Newspaper Page Text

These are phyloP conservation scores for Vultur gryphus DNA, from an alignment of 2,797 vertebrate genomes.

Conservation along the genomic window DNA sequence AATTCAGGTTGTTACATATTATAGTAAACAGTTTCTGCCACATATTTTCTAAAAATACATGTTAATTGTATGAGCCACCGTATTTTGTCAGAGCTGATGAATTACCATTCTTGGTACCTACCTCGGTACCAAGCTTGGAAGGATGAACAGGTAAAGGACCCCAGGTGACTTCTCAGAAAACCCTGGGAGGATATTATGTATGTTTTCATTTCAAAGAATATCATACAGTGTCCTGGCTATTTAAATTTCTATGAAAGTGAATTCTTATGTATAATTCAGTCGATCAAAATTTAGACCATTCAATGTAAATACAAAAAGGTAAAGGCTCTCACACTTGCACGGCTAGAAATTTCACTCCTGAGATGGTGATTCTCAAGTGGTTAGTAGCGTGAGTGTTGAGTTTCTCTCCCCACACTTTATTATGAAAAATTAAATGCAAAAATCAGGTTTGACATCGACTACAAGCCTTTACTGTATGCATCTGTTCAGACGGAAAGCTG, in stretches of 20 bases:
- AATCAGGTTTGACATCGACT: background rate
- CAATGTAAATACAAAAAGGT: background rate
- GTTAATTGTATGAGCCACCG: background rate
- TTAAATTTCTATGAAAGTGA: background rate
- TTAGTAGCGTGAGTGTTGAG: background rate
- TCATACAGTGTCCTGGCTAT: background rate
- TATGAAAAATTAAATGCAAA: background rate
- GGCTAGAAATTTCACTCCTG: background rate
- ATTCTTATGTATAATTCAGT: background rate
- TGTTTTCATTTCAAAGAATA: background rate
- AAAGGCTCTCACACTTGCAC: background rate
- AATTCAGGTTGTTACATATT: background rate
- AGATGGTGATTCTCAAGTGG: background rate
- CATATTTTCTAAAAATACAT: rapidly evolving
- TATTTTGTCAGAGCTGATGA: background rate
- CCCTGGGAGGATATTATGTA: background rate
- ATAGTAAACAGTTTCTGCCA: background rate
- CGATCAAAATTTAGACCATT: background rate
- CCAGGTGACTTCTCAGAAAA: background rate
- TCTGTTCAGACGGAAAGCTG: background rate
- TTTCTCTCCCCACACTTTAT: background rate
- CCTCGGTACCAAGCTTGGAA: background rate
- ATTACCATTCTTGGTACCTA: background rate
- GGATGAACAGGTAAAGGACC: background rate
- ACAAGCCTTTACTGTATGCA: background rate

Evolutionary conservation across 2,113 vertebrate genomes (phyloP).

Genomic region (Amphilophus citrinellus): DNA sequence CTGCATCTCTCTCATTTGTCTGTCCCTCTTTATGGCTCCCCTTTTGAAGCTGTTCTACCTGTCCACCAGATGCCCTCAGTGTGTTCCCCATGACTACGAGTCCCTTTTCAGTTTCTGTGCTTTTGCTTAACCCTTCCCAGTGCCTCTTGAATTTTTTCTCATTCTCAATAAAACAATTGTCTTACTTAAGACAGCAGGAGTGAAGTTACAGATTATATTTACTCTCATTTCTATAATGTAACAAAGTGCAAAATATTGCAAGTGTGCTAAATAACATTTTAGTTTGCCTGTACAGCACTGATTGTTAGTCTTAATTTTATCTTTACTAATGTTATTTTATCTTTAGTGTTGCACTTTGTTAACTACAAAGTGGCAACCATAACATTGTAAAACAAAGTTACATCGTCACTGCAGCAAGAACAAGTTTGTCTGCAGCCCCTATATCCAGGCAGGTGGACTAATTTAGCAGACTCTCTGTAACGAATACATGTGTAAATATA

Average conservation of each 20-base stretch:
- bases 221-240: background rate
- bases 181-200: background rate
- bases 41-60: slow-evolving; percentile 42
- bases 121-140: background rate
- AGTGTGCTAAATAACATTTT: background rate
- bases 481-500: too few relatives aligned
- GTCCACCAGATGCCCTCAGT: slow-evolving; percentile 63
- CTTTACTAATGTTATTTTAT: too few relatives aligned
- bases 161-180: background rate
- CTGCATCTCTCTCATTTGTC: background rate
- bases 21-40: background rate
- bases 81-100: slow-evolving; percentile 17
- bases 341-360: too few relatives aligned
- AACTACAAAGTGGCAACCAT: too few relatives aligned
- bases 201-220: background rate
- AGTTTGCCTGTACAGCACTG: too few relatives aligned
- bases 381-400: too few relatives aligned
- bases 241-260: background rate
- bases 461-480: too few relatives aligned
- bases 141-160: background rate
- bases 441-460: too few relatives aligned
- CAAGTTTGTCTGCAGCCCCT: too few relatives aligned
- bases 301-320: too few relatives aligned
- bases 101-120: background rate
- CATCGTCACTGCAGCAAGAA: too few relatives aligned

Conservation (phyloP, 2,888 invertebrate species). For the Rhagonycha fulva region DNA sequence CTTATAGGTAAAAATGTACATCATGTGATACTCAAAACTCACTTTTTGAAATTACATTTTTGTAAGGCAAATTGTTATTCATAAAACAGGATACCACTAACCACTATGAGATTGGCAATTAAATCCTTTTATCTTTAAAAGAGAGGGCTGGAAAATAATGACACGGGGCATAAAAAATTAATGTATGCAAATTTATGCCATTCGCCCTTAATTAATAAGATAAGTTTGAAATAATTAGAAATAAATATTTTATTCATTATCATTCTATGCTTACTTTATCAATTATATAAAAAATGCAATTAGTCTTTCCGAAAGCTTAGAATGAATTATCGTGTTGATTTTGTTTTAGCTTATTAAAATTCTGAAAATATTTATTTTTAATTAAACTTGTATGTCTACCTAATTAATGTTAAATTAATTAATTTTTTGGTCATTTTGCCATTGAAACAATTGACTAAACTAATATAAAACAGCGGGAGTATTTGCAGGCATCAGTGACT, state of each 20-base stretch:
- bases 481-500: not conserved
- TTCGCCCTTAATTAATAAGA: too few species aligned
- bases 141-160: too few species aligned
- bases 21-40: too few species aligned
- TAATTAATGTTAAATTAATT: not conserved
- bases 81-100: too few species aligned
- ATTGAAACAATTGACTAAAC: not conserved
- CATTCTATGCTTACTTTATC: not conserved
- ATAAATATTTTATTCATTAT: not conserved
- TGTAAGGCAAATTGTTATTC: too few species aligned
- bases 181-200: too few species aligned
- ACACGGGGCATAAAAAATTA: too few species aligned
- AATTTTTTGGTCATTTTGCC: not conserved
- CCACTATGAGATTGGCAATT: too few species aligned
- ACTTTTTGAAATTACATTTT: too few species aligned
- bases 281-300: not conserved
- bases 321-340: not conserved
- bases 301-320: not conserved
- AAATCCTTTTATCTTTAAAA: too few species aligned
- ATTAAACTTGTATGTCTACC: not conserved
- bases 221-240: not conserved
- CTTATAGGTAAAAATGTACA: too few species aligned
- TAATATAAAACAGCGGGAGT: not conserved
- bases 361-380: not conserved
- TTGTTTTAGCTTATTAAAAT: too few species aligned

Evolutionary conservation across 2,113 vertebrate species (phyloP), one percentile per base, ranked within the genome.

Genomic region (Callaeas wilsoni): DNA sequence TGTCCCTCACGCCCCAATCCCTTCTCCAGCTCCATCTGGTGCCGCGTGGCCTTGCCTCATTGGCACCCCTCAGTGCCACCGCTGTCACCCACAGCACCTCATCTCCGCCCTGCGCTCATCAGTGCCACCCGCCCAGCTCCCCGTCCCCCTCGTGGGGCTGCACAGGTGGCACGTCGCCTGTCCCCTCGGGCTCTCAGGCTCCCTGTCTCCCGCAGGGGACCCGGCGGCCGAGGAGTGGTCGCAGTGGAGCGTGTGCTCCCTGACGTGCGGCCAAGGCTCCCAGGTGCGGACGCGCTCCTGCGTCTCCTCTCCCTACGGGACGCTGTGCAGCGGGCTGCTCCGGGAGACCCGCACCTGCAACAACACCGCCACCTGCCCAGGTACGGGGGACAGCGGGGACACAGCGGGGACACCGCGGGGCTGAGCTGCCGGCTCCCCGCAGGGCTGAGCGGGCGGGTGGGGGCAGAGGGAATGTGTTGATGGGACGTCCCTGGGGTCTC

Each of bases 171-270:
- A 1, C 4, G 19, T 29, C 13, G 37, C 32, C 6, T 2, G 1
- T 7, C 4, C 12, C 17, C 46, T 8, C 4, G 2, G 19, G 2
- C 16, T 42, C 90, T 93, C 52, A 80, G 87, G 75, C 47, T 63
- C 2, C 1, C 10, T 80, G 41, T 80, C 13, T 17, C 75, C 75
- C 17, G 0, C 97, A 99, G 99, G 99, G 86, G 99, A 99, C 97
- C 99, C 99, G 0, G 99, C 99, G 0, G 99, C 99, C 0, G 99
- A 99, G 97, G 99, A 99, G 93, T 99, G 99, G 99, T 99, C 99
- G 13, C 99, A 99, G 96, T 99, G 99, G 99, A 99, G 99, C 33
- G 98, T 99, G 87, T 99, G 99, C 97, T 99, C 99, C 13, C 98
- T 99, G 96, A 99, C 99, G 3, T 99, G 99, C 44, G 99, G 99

-I Vol. 21 EAST JORDAN. MICHIGAN, FRIDAY JUNE 18, 1920. No. 26 if T irir ill i Killed Under Auto Wheels Glenn McBridc Loses Life In Auto-Bicycle Collision. Glenn McBride, eleven-year old son of Mr. and Mrs. Robert McBride of this city, was run over by an auto at the ("coner of State and Second streets about 7:00 o'clock Monday evening June 14th receiving several crushed ribs and internal injuries from which he died a few hours later. The lad was riding his bicycle and was crossing the intersection of Second street from the Northern Auto Co. garage to Carr's store. He was evident ly on the pavement and near the curb. A Ford car, driven by (Jordan Sweet, was going east and making the turn out Second street. From evidence secured at the coroner's inquest, it seems that Sweet had the car on the wrong side of the road, was driving fast and made a sharp turn striking the lad and yrowing him off his bicycle and ahead o? the car; the car followed running over the boy. He was picked up and taken to Dr. Dicken's office where several ribs were found to be crushed and that he had received internal in juries. Later he was taken to his home over Stroebel Bros, store where he passed away about eleven o'clock. On Tuesday Pros. Att'y Ruegsegger and Coroner Boylan were over from Boyne City' and a coroner's jury was impaneled consisting of Messrs. H. A. Goodman, Josiah St. John, Win. John son, Jos. .Montroy, Alex Bashaw, and Jasper Warden. After going over the matter thoroughly the jurors returned a verdict of careless and unlawful dri ving and speeding. 4 Mr. and Mrs. Robert Y. McBride have the sincere sympathy of our entire com munity in their sad bereavement. The lad's name was Robert Glenn and he was born at Deward, February 25th, mm 1? I : r ... I J iv. ruuciui acivitca wcic iiciu iium the Presbyterian church Thursday Afternoon, June lGth, conducted by the pastor, Rev. John Duncan. Interment at East Jordan cemetery. Sen. Harding Is Nominated Will Lead Republican Party To Victor This Fall. The tenth ballot was cast Saturday in the Republican National Convention, before that body could decide on the G. O. P. nominee for president; at its close however United States Senator Warren G. Harding of Ohio was nominated. Senator Harding' is described as Ohio'.s great dynamic, lovable senator, possessing a rugged character, sturdy record and fascinating personality. For Vice-President, Calvin Coolidge, Massachusetts steading, stalwart gov ernor, who is known all over the na tion for his uncompromising and cour ageous Americanism, was chosen. While the Michigan delegation was not at all in sympathy with their in structions to vote for Hiram Johnson, they nevertheless stood solidly by him for fivo ballots, but in the sixth they split, 18 remaining with Johnson, 11 go ing to Wook and one to Lowden. On the ninth ballot one vote was given Harding, but in the tenth he received 25, and the Michigan vote was one of the big factors in nominating Senator Harding. A few factsconcerning our next pres ident may be appreciatedHe will be 55 years old next November; He was born in Morrow County, Ohio; He's a newspaper publisher, owning a paper at Marion, Ohio; Served two terms in the Ohio State Senate; was elected Lieutenant Governor of Ohio in 1003; in 1914 was elected United States Senator; in 191C was temporary chairman of the Republican National Convention. When he was twelve years-old he announced that some day he would be president of the United States. 0 FOR YOUNG CHICKS 1 part ground oats 1 part wheat bran 1 part corn meal. Mix with skim milk, sour milk, or buttormilk, and bake. Poultry Breeder. ,1 Who remembers the old-fashioned housewife who made her own yeast for her home-made bread? Board of Trade Has Enthus iastic Meet Many Important Matters Con sidered Last Wednesday Evening. The Board of Trade Luncheon at The Inn last Wednesday evening was a most enthusiastic and spirited gathering. Not only was an excellent feeling of good fellowsnip displayed but many im portant topics for East Jordan were discussed. The construction of a temporary bridge for use while the new bridge is being built was up first for considera tion and the unanimous opinion was that a suitable bridge be built. Mr. H. Rosenthal next presented a plan for a ''Bargain Day" for East Jor dan shortly after the 4th, this being a report of a committee previously ap pointed. After many excellent sugges tions and plans were considered it was unanimously voted to go ahead and prepare for this occasion. Carl Stroe bel and Ben Reid are the other mem bers of this committee. Next came the plan for repairing the Alba road. After this was explained a $10.00 Tund was started and $320 were raised. The rest of a $500 donation is being raised dur ing the remainder of this week. All the members of the City Commis sion were present and they offered plans for improving the cemetery and for securing the Loveday lot opposite the library for a park. Their final re ports on these two projects will be made at the next meeting. Securing City Mail delivery, a tele graph office, and a resident mechanic for the telephone company were dis cusaed and plans made accordingly. Jos. Ekstrom discussed the possibili ties of East Jordan for resorters, R. O. Bisbee talked on the necessity for giv ing financial assistance to worthy movements, and D. L. Wilson and How ard Porter talked on the value of team work and cooperation in all things for the welfare of East Jordan, Everybody voted to have another luncheon in two weeks and to continue the plan of frequent luncheons. Two Drown At Central Lake Sister Dies Attempting to Rescue Brother From Lake. Mildred Helder, age sixteen, and John Helder, age nine, children of Mr. Mrs. George Helder, of Central Lake, were drowned in Intermediate Lake, at a point about a mile and a half south of Central Lake, Tuesday forenoon, June 15. The youth had gone into the lake bathing and waded out to the edge of the channel where the water was many feet deep. Seeing her brother strug gling in the deep water the sister went to his rescue and died in the attempt. The bodies were recovered about three hours later. The family and village are grief stricken because of the accident. OBITUARY JACOB SETTEM Jacob Settem passed away at Hanley Falls, Minn., June '4th, following an illness of about two weeks from influenza-pneumonia. The remains were brought to East Jordan and funeral services were held from the Luthern Church, June 8th, conducted by Rev. Johnson of Frankfort. Deceased was born in Norway, Sept. 22, 1878. He came to this country in the early spring of 1899, locating in East Jordan and that fall was united in marriage to Miss Marie Nelson of this city. They made their home in this city except for about three years in Elk Rapids and nine months in Minnea polis, Minn. Last March they went to Hanley Fall, Minn., expecting to make their home there for awhile, and where he became ill and passed away. He leaves his wife and two brothers, Nels Anderson of this city and Chris Anderson of Cedar also two sisters, Mrs. John Larson of Minneapolis, and Mrs. Hans Anderson of Hanley Falls. Your lot is pretty hard, but think of Lot's wife's lot. Why worry about something you can't help? Even a dog knows he must lead a dog's life. Road Building Is Progressing. ROAD TO ALBA AND MANCELONA TO BE IMPROVED During the past two weeks the Board of Trade has been busy on getting the road running from East Jordan to Alba and Mancelona im proved so that it will be an attractive road for tourists. On the whole the rdad is in good condition but there arevtwo places in particular that need fixing. One is the Miles 'and Echo township directly south of town which is now being repaired. The other piece is the road running for two miles beyond Chestonia. Here the sand is very deep and it is diffi cult for cars to go through,' but the township has set aside a sum of money to be used for graveling this toad and East Jordan has also agreed to raise from two to five hundred dollars for this purpose. .The more money raised the better the road will be. It is planned to place signs at Mancelona and Alba directing tourists through East Jordan on their way to Charlevoix and Petoskey. If sufficient travel can be directed over this road it is quite possi ble that a trunk line will be established. This is really the best route for tourists because from Mancelona or Alba to East Jordan and Charle voix to Petoskey is one of the most attractive drives possible to take and tourists going north on the Mackinaw trail will surely make this drive either going or coming and very probably both. Money is being raised in East Jordan at ' this time for the wOrk which we understand has already been started. ELLSWORTH ROAD PROGRESSING NICELY. Last week on Wednesday several members of the Board of Trade made a tour of inspection of the Ellsworth road and returned with en thusiastic reports of the splendid grade which is being built. Over two miles of it is now ready for gravel which will be placed there within a very short time. It is expected that the entire road will be completed by September 1st. Every indication points to this being one of the very best constructed pieces of road anywhere in this section. ROAD SOUTH OF FAIRGROUNDS TO BE IMPROVED. Within a short time County Road Commissioner, Courier, expects to begin building a mile of state road running south from tne fair grounds. At present this road is in very bad condition and is used so much that it is difficult to keep the road in repair. But in the construc tion of a first class road the difficulties which people have encountered in getting over this road will be done away with. Wanted A Slogan for East. Jordan East Jordan needs a slogan for advertising her self. Other cities find such a name of great value. "Charlevoix the Beautiful" is known throughout the United States. Cadillac, the City of Quality" has been of no small aid in giving Cadillac the reputation which deserves of being a city of real quality. 'There is only one Petoskey" has aided our sister city in en hancingiier good name. Several have made suggestions as to what East Jordan's slogan should be. They are: ''East Jordan the City of Industry," "East Jordan for Business," "Busy East Jordan," "East Jordan for Beauty and Industry," ''East Jordan Farms, Factories, and Fishing," East Jordan for Beauty and Business." Other suggestions are wanted. Send them into this paper or give them to M. B. Keyworth, Sec'y of the Board of Trade. an Masons Attentionl All members are urged to meet at the lodge rooms at 10:00 o'clock Sunday morning June 20th for the purpose of attending services at the Presbyterian Church. By order of the Worshipful Master. Card of Thanks. We wish to express our deepest grat itude to the friends who, by gentle words, kindly deeds, and beautiful flowers, comforted us in our terrible bereavement. Mr. and Mrs. R. Y. McBride Eleanor Anna McBride , EvaMcBriee. Card of Thanks. We wish to express our sincere ap preciation for the many acts of kind nes vnd sympathy and for the flowers offered, In our bereavement in the loss of our husband and brother, Jacob Settem. Mrs. Jacob Settem, Mr. and Mrs. Nels Anderson, Mr. and Mrs. Chris Anderson. Original Harmony. A traveler on a walking tour In on of the northern counties came acrons a solitary old man who, seated In tne doorway of his cottage, was fiddling away quite regardless of such trifling conventionalities as time and tune. The traveler listened a while In amuse ment and then Inquired cnsuolly: "When do you tune your violin Y' The reply came with refreshing Ingenuous ness: MI don't tune It It don't silund right If I do." Washington's Ice Melted. George Washington put up Ice. In January, 1775. his diary showed hi filled- a dry well under a summer house and another well In a cellar. Under date of June 5 he wrote In his diary: "Opened the well In my cellar In which I had laid up a store of Ice. but there was not the smallest parti cle remaining. I then opened the other repository. In which I found t large store." Home Above All. Home Is the chief school of human virtues. Its responsibilities, Joys, gor rows, smiles, tears, hopes and cares form the chief Interest of human life. Channlnz. Big Midway At Our Fair Northwestern Shows Have Con tracted For Large Space The Charlevoix County Agricultural Society announces that it has secured the Northwestern Shows of Detroit for its midway. This outfit has contracted to furnish a merry go round, a big Eli Ferris Wheel and a new Whip. The whip will occupy about the same space that the Red Cross dancing floor did in 1918 and will be located where the dancing floor was. From that point up to the grand stand the concession space has already been reserved. Opposite the Whip will be a tent show which uses one hundred feet of frontage. The Merry Go Round, which is the best one that has ever been on our grounds, wilj be at the usual place, located between the educational building and the floral hall. Several shows will be in this space also. The Ferris Wheel will be set up just at the south end of the edu cational building. The Fair management takes great pleasure in making this announcement as a cash deposit from this concern as sures their presence. It is the first time in our history that we have been able to get such a large outfit to help us make the Fair a big one. In addition to the Northwestern Shows and the twenty concessions which they will bring there will be at least thirty more concession stands, which will make the biggest and best midway that has ever been on our Fair grounds. The Charlevoix County Agricultural Society is each year putting on a bigger and better Fair and our County Fair is now recognized as being the best Fair in Northern Michigan, notwithstanding the attempts of some of our neighbor ing Fair Associations to become bigger by calling themselves District Fairs. The Charlevoix County Fair is in truth a District Fair and if the Fair Associa tions in any. of our adjoining counties should decide that they would rather join with us than to hold a Fair in their county we would be very glad to wel come them. For the present we are content to call ourselves a County Fair and to welcome the exhibitors from the adjoining counties. SHORT SEASON BRINGS CALL FOR LATE CROPS Alfalfa and Sweet Clover Can be Planted Until Aug. 1. That Michigan land which has not been planted because of the brief plant ing season and general labor difficulties can in many instances be seeded to al falfa or sweet clover with reasonable safety as late as August 1 in lower Michigan and the middle of July in other sections,' is the information given out by Prof. J. F. Cox, head of the Farm Crops Department at M. A. C "Because of conditions this year," says Proffessor Cox, "instances have occured where land which has been fit ted for a crop has not been planted. Such land could readily be put into con dition to receive alfalfa or sweet clover during June or early July. , "The seed bed should be harrowed at intervals if possible, and firmly com pacted with roller before either of these crops is seeded. Scarified sweet clover seed should be used. The ma jority of Michigan land will need a dressing of one or two tons per acre of finely ground limestone, or several cu bic yards of marl to pave the way for these crops. Northern grown alfalfa seed and'the white blossom variety of sweet clover are recommended. "Culture for inoculation can be se cured from the Department of Bacteri ology at the Michigan Agricutural Col lege, at a cost of twenty-five cents a bottle. Further information regarding these crops may be secured from the Farm Crops Department, M. A. C. East Lansing, Michigan. I've said this before but I wish to repeat: Happiness consists mostly in forgetting things. No life is a complete failure into which has come, ever, the love of a single earthly being. Any girl knows she's modest so long as she keeps her ears covered. Your game doesn't pay as well as the other fellow's, but you have the satis faction of knowing that he knows his game doesn't pay as well as somebody else's. If you are a slave to custom you will always be accustomed to slave. Eveline Twp. School Day Exercises Held at Ironton Mon day, June 7th. The Eveline School Day Exercises were held at the Ironton school house June 7th. The following schools were represen ted:- Ironton Letitia Linehan, Hilda Car lisle. Walker Bertha Clark. Star Eileen Gunsolus. Three Bells Thelma Spees. Advance Mary Weldy. Although it rained all the morning it didn't frighten the parents, visitors or the judges away. Our judges were Mr. Keyworth, East Jordan, Miss Price, Ironton, and Miss Helena Bates, Charlevoix. The visitors were the Normal girls, Mrs. Keyworth, Mrs. Hutton and the Misses Josie Hammond and Edith Carey. At twelve o'clock the mothers had a very nice potluck dinner waiting for us in the Grange Hall of which we all en joyed. At two o'clock we gathered on the school ground for our contests. The first thing we had was chinning which the following boys entered: Three Bells Perry Looze 8, John Looze 7, A. J. Wangeman 5. Star Frank Hayden 9, John Hally 9. Walker Harold Thomas 8, Marvin Anderson 15. Ironton Frank Pacel 12, Jerome Wil liams 11. " POTATO RACE BOYS Three Bells Perry Looze, A. J. Wan geman., Star-7-John Hally, Lyle Jones. Ironton Jerome Williams, Elliot Bird, Walker Dan Lyn, Orvil Boyer. Ironton boys won the race and the Three Bell boys were second. GIRLS Three Bells Anita Looze, Bertha Wangeman. Star Dorothy Jarman. Walker Goldie Boyer, Cecelia Lyn. Ironton Audry Orvis. Marie Chris tensen. The Ironton girls were first and the Walker girls were second. FORTY YARD DASH Three Bells A. J. Wanceman. John Looze. Star Marian Russel. Ironton Frank Pacel, Elliot Bird. Walker Marvin Anderson . Marion Russel was the first to reach the goal and Frank and Elliot came in second. TUG OF WAR Three boys were chosen from each school to pull. The Star boys pulled against the Walker boys and Ironton against the Three Bell boys. The win ners of the two groups then pulled and Ironton won. After the Contests everyone gathered in the Grammar room for the Com mencement program which was as fol lows: Song, U. S. A. Forever, by Ironton, Advance, and Walker. Recitation, The Raggedy Man, Kath- erine Wangeman. Vocal Music, Miss Helena Bates. Recitation, Who Stole the Bird's Nest? Eleanor Tumath. Recitation, Hustie, Ruth Clark. Song, Walker School. Recitation, Rain, Gertrude Looze, Katherine Wangeman. Valedictory, "Nobility," Virginia Leh man, of the Three Bells school. Address, Supt. Metcalf of Boyne City. Presentation of Diplomas, May L. Stewart. Closing Song, America. We had about a halt hour community singing while we anxiously waited for the decision of the judges. Miss Bathes gave the' decision as fol lows: SCHOOL EXHIBITS. Ironton, G54 points; Advance, 438 points; Three Bells, 382 points; Star 275 points; Walker, 214 points. CONTESTS Ironton, 2G points; Walker, 15 points; Star, 13 points; Three Bells, 7 points. The schools each gave their school yell which ended the day's program and every one went home feeling that it was a day well speflt. Political Announcement 1 will be a candidate for nomination for the office of County Road Com missioner on the Republican ticket at the primaries held August 31,' 1920. Your support will be greatly appreci-. ated. W. E. Byers, Charlevoix, Mich,' Adv. 25tf.